The Fraunhofer Institute for Production Systems and Construction Engineering (Fraunhofer IPK) and the Leibniz Institute for Agricultural Technology and Bioeconomy (ATB) have committed themselves to the development of such a solution, together with other partners in the "Catch" project, which was launched on Tuesday. The Potsdamer Research Institute shared that they are working towards the development of autonomous machines which are capable, in any weather conditions, of recognising, picking and depositing cucumbers ready for harvest. In order to achieve this, a multi-armed robot is to be developed and tested, which would later also be suitable for other agricultural tasks, According to the ATM, the end product is to not only be efficient, but also cost-effective.
Up until now, harvesting cucumbers has proven to be very expensive due to the extent of the manual labour involved and unless harvest technology is improved in Germany, the harvest will very soon barely be profitable at all. "It's a hot topic; a solution has to be found in the near future because cucumber farming is rapidly declining", explained Heinz Peter Frehn from Gurkenhof Frehn at a workshop at the project launch. From the ATB's point of view, aside from the time factor, the development of the robot is also determined bu their need for it to be of a high standard. "The harvest of at least 13 cucumbers a minute is our goal", explained the project participant Jelena Surdilovic. However, the quality of the produce should not be affected by the harvest process.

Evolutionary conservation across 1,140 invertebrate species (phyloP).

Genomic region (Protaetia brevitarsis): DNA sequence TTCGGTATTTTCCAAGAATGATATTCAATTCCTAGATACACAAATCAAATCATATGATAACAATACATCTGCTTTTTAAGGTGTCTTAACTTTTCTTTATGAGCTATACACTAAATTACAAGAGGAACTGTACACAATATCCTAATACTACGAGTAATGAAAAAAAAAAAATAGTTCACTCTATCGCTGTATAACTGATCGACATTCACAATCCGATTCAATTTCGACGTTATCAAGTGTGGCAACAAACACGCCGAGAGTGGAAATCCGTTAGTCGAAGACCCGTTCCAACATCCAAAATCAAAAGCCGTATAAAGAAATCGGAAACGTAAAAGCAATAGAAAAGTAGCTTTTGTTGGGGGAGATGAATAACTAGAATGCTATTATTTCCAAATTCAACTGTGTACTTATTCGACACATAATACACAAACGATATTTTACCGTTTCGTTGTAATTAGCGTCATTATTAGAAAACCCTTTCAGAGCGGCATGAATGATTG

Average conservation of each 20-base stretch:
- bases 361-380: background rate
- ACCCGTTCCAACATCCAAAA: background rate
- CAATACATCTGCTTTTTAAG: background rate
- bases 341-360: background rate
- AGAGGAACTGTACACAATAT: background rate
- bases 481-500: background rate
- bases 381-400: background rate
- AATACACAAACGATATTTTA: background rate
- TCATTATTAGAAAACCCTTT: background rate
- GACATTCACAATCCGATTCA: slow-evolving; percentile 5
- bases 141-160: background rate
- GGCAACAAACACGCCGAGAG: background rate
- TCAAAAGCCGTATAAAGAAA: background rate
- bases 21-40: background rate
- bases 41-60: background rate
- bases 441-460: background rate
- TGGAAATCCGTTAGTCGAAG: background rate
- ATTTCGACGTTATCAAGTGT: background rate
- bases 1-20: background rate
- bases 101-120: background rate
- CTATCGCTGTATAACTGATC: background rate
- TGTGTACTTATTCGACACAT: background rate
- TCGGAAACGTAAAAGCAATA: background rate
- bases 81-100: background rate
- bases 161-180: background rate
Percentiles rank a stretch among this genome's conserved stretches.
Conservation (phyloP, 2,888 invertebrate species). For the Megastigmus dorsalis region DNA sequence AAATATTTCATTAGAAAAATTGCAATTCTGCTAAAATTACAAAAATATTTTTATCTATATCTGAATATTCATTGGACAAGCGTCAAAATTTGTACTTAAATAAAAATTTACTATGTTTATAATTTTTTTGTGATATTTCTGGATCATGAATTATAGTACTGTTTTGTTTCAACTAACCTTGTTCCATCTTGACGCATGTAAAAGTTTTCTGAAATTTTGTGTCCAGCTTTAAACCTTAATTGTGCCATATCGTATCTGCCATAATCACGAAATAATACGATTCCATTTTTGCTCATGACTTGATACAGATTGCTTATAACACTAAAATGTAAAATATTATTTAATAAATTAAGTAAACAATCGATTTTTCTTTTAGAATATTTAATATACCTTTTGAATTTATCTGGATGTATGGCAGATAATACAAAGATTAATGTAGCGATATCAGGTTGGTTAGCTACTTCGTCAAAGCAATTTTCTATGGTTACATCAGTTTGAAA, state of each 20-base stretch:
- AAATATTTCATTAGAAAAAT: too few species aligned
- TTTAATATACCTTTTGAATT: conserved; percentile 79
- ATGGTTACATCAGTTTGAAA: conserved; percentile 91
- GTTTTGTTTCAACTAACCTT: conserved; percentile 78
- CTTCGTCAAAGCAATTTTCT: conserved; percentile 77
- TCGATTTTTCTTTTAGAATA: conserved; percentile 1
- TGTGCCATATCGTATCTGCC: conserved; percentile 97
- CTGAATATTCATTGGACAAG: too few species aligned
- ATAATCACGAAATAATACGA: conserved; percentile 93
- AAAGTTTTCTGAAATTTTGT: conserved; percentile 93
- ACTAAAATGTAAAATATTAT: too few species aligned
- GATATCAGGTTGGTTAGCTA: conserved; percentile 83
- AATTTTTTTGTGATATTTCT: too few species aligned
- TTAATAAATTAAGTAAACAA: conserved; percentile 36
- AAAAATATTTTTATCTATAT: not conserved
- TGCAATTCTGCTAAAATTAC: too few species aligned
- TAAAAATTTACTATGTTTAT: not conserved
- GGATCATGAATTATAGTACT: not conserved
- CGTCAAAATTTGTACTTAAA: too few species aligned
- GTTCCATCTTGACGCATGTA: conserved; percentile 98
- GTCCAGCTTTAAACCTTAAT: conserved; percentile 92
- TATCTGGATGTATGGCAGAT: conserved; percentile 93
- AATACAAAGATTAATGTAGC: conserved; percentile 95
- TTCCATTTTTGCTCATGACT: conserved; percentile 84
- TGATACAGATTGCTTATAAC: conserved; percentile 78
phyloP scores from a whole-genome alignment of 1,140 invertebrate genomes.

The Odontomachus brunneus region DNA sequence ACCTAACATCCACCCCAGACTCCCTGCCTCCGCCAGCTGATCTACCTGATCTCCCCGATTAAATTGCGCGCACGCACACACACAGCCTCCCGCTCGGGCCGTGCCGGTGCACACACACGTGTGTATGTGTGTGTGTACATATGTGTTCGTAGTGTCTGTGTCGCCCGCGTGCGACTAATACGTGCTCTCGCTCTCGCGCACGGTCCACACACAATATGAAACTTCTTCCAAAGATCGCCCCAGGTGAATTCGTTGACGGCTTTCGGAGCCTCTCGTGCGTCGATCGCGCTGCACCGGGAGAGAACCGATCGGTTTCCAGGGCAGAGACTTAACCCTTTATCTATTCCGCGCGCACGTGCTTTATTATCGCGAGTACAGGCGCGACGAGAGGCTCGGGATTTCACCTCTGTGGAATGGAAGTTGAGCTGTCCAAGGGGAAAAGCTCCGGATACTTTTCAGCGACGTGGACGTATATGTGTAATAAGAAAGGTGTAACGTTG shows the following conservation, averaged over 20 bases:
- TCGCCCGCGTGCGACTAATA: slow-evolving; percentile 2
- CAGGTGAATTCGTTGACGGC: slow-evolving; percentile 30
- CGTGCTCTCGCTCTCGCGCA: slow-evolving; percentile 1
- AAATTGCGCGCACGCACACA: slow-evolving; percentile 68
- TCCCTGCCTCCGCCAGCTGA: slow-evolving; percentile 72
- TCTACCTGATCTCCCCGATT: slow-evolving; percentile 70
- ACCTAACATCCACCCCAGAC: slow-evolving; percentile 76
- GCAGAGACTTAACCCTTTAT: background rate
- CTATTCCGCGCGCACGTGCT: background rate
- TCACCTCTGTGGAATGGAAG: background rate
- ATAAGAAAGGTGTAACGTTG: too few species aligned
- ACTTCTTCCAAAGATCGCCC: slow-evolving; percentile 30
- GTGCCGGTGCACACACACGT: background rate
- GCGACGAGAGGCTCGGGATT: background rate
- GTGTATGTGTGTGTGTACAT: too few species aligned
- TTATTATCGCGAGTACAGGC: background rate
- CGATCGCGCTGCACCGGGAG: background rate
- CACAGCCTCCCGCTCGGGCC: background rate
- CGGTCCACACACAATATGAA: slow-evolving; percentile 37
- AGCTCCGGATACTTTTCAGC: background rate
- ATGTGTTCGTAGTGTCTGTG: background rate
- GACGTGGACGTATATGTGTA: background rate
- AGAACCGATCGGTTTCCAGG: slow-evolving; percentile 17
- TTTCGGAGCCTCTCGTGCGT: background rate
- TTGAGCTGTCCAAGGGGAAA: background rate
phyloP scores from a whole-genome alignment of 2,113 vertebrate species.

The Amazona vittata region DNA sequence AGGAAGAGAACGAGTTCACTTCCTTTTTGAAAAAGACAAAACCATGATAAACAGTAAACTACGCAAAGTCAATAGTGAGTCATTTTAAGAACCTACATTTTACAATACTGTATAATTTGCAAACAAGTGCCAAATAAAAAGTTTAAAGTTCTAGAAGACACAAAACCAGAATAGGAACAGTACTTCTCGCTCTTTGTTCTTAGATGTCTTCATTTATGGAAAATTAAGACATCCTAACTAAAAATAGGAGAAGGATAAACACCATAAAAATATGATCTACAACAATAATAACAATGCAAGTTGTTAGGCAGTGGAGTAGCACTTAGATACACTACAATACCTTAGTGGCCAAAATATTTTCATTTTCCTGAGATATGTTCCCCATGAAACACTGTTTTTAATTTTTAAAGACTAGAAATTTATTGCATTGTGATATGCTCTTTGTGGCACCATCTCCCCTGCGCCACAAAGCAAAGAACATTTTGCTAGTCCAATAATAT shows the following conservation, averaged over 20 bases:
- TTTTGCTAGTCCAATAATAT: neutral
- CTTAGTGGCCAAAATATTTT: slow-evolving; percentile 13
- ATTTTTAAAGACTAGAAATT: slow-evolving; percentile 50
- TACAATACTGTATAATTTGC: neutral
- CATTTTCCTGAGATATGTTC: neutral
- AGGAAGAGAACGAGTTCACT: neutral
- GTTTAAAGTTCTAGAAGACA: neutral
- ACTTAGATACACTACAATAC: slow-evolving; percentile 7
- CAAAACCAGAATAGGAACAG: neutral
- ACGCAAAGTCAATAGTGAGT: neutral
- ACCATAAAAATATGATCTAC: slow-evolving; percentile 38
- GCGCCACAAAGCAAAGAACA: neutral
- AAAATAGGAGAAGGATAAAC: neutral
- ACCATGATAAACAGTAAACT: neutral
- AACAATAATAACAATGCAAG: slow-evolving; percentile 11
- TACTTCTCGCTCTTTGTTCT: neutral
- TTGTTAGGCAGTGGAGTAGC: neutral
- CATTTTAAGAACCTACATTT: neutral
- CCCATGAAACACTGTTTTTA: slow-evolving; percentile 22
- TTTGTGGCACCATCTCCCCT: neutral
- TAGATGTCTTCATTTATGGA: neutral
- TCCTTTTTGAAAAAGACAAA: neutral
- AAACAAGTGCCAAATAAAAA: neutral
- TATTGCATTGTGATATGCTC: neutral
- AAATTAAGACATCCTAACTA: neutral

In a previous project completed in 2013, according to the institute, the mechanical harvester withdrew the plants from the soil and impaired the quality of the cucumbers. However, this problem can be avoided with the current approach of "intelligent automated cucumber harvesting". The project is supported by EU funds.
Lesen Sie mehr hier zum Projekt CATCH.